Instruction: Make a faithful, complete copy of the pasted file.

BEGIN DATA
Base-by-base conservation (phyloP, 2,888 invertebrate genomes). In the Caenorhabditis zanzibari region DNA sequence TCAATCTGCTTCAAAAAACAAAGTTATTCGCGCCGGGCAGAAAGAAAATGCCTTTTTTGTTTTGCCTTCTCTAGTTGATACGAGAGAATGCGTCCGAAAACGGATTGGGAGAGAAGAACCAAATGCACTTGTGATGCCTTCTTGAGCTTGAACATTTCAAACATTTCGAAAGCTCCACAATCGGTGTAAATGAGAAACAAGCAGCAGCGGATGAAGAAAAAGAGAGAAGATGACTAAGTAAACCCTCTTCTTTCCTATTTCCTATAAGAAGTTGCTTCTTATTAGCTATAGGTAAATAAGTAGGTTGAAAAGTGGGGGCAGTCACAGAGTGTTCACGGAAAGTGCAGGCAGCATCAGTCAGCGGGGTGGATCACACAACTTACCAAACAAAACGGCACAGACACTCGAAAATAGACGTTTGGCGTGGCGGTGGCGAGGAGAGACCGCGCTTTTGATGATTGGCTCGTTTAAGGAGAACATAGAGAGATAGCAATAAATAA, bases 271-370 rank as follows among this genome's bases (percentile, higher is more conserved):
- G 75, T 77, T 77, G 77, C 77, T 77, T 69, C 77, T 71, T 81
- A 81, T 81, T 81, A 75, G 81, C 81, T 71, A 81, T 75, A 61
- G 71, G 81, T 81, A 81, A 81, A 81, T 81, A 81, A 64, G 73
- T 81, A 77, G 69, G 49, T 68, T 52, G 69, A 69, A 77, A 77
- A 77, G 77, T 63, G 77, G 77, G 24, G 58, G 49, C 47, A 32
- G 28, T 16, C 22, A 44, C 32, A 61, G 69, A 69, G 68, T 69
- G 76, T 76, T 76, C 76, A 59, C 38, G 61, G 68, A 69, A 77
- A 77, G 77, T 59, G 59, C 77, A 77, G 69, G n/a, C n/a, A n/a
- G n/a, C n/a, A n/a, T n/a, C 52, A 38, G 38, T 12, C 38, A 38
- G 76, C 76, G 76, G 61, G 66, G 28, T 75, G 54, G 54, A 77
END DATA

Base-by-base conservation (phyloP, 2,888 invertebrate genomes). In the Caenorhabditis zanzibari region DNA sequence TCAATCTGCTTCAAAAAACAAAGTTATTCGCGCCGGGCAGAAAGAAAATGCCTTTTTTGTTTTGCCTTCTCTAGTTGATACGAGAGAATGCGTCCGAAAACGGATTGGGAGAGAAGAACCAAATGCACTTGTGATGCCTTCTTGAGCTTGAACATTTCAAACATTTCGAAAGCTCCACAATCGGTGTAAATGAGAAACAAGCAGCAGCGGATGAAGAAAAAGAGAGAAGATGACTAAGTAAACCCTCTTCTTTCCTATTTCCTATAAGAAGTTGCTTCTTATTAGCTATAGGTAAATAAGTAGGTTGAAAAGTGGGGGCAGTCACAGAGTGTTCACGGAAAGTGCAGGCAGCATCAGTCAGCGGGGTGGATCACACAACTTACCAAACAAAACGGCACAGACACTCGAAAATAGACGTTTGGCGTGGCGGTGGCGAGGAGAGACCGCGCTTTTGATGATTGGCTCGTTTAAGGAGAACATAGAGAGATAGCAATAAATAA, bases 271-370 rank as follows among this genome's bases (percentile, higher is more conserved):
- G 75, T 77, T 77, G 77, C 77, T 77, T 69, C 77, T 71, T 81
- A 81, T 81, T 81, A 75, G 81, C 81, T 71, A 81, T 75, A 61
- G 71, G 81, T 81, A 81, A 81, A 81, T 81, A 81, A 64, G 73
- T 81, A 77, G 69, G 49, T 68, T 52, G 69, A 69, A 77, A 77
- A 77, G 77, T 63, G 77, G 77, G 24, G 58, G 49, C 47, A 32
- G 28, T 16, C 22, A 44, C 32, A 61, G 69, A 69, G 68, T 69
- G 76, T 76, T 76, C 76, A 59, C 38, G 61, G 68, A 69, A 77
- A 77, G 77, T 59, G 59, C 77, A 77, G 69, G n/a, C n/a, A n/a
- G n/a, C n/a, A n/a, T n/a, C 52, A 38, G 38, T 12, C 38, A 38
- G 76, C 76, G 76, G 61, G 66, G 28, T 75, G 54, G 54, A 77